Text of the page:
She thought about how she could have held her breath and made a bee-line, right through the flames, the plaster, the wood, directly to her grandmother’s room and retrieved the terrified woman. But then there would have been the explaining, the coming clean about how she had managed to bypass the burning and debris, the reporters, medical technicians, and formal inquiries. 
               And what if her grandmother had refused? Mindy could imagine the pious woman declaring profound resistance to her granddaughter’s help.
               “I won’t touch you,” she would have shouted. “I’m not letting you do that thing to me!”
               Mindy made a hapless smirk at the sweaty bottle in her hands. A single, lifeless breath, easily been mistaken for the silent beginnings of a laugh, punched through her nostrils, as if she were amused with her own shortcomings. 
               She had not meant for her grandmother to see her step through the wall of the nursing home room that afternoon in February. She had peeked in through the window and thought her grandmother had been asleep. She was going to sneak in, leave a bouquet and some of her grandmother’s favorite candy, and sneak back out. But her grandmother had not been sleeping. The look on the matriarch’s face when she saw Mindy’s body materialize out of the drywall was a combination of terror and disgust. It was as if she was seeing a demon. Mindy faltered, dropping the flowers and candy in her surprise, and immediately tried to make an excuse.
               “I was just— I mean— I’ve been here the whole—”
               “What are you?” her grandmother had demanded, her voice trembling. “How dare you do such a thing?”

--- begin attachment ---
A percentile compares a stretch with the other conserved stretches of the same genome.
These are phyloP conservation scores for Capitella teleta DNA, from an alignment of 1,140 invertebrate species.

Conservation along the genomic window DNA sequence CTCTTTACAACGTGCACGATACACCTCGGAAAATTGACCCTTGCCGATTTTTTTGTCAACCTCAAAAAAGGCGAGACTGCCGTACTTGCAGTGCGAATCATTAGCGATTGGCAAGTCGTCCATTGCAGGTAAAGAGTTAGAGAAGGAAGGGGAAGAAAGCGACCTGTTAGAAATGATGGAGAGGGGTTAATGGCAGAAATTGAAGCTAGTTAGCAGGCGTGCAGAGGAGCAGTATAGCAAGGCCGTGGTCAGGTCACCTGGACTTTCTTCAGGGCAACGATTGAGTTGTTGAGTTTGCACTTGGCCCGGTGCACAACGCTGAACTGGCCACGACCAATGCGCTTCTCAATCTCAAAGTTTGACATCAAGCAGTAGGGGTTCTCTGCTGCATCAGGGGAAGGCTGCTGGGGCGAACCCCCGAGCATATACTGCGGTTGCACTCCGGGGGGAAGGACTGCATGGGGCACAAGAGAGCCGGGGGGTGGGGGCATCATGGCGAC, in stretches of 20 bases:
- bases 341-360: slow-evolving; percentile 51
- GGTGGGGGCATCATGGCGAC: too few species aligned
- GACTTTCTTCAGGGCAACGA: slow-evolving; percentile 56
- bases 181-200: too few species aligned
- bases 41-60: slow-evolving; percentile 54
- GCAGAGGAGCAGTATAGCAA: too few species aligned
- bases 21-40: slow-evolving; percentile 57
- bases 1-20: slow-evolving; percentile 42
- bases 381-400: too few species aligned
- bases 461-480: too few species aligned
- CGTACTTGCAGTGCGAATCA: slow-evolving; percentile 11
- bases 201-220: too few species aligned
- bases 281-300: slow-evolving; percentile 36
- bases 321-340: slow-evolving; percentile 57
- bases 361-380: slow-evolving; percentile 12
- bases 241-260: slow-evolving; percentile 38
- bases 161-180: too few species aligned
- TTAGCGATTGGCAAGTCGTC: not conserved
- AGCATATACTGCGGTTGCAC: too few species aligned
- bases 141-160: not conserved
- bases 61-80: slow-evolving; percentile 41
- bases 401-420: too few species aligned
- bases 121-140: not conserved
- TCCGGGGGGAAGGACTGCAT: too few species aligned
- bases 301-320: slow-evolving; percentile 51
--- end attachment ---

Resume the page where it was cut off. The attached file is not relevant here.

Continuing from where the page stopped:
“It’s nothing, gram,” Mindy had tried to sound assuring, “I just—”
               “You just nothing,” the old woman practically screamed the words. “Stay away from me—”
               “But gram! It’s just m—”
               “Keep away! Don’t touch me!”
               “Gram!”
               “I rebuke you in the name of Jesus!” Her grandmother’s words sliced through Mindy like a million jagged shards of glass. She stood staring at her grandmother, her best friend, dumbfounded. The old woman screwed her eyes shut, clasped her hands together, and began praying in earnest, imploring the Holy Spirit for protection from whatever evil had been permitted to enter her room.  
               The noise had attracted a few of the orderlies who rushed in and attempted to calm their fragile tenant now bent in supplication. One of the staff members ushered Mindy out of the room and asked what had happened. Mindy had wanted to tell the truth. But she knew she couldn’t. She said she had come in on her grandmother sleeping only to have the woman suddenly wake with a start and accuse her granddaughter of walking through a wall. The attendant seemed only slightly perplexed, his face holding a stout look, as if he’d just received proof of something he’d expected all along. He then returned to the room where Mindy could hear her grandmother still praying aloud.